This week, November 17th– 23rd, marks the 25th annual Geography Awareness Week – a campaign organized by National Geographic aimed at increasing the awareness of geography education.
The mission of the program states that, “Too many young Americans are unable to make effective decisions, understand geo-spatial issues, or even recognize their impacts as global citizens. National Geographic created Geography Awareness Week to raise awareness of this dangerous deficiency in American education and excite people about geography as both a discipline and as a part of everyday life.”
According to National Geographic, over 100,000 Americans will be participating in Geo Week this year, using games, activities, and simulations to explore the complex connections between people and their environments. Here at PopEd, this is music to our ears! As our human population continues to grow, it is crucial that students understand that people both impact and are impacted by our natural world. And that the more of us there are, the more aware we need to be.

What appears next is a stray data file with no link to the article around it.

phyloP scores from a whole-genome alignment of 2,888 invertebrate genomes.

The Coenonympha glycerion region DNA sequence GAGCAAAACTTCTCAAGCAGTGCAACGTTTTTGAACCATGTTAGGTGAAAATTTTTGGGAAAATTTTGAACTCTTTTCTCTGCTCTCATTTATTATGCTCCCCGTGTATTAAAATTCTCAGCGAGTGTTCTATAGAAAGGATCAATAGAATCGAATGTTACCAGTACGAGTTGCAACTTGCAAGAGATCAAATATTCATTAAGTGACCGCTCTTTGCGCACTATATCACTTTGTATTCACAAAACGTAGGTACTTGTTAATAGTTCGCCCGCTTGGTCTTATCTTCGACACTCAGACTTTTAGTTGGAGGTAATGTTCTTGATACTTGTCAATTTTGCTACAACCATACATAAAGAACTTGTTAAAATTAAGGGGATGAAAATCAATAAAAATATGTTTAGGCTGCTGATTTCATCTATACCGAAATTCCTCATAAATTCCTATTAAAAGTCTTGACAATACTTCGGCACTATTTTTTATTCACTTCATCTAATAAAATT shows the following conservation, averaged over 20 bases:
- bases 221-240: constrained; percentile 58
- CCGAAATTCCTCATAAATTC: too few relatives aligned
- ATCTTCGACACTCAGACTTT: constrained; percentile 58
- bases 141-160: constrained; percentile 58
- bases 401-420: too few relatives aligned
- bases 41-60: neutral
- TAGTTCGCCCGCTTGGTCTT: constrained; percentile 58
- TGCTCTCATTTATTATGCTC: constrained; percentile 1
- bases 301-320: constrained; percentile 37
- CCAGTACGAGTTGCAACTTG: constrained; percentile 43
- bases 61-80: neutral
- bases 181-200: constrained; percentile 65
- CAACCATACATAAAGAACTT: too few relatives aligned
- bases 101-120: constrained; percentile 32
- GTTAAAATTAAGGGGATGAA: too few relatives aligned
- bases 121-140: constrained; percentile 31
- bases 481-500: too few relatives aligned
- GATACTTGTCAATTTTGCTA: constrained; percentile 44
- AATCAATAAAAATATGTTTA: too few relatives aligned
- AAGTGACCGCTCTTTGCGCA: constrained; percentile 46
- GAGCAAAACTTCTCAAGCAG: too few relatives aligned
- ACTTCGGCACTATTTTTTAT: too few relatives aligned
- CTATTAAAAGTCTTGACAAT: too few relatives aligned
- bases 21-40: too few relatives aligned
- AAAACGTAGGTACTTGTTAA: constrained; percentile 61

This year’s Geography Week theme is The New Age of Exploration, focusing on how geography allows us all to be explorers in our own way. And rolled into the week (on Wednesday, November 20th) will be the annual celebration of Geographic Information Systems (GIS) day. We have a number of materials that fit into both of these important topics. One of our most popular activities is a powerful simulation called Food for Thought, which explores how our world geo-regions compare in terms of demographics, quality of life indicators, wealth and energy use. And the activity, Development in Motion, would be an excellent way to bring GIS into the discussion as it uses the software, Gapminder World, to draw connections between demographic data and the UN Millennium Development goals.
We hope that you will join us, National Geographic, and a number of other organizations this week in spreading the message that all 7.2 billion of us, young and old, are part of the intertwined relationship between people and place. Happy Geography Week!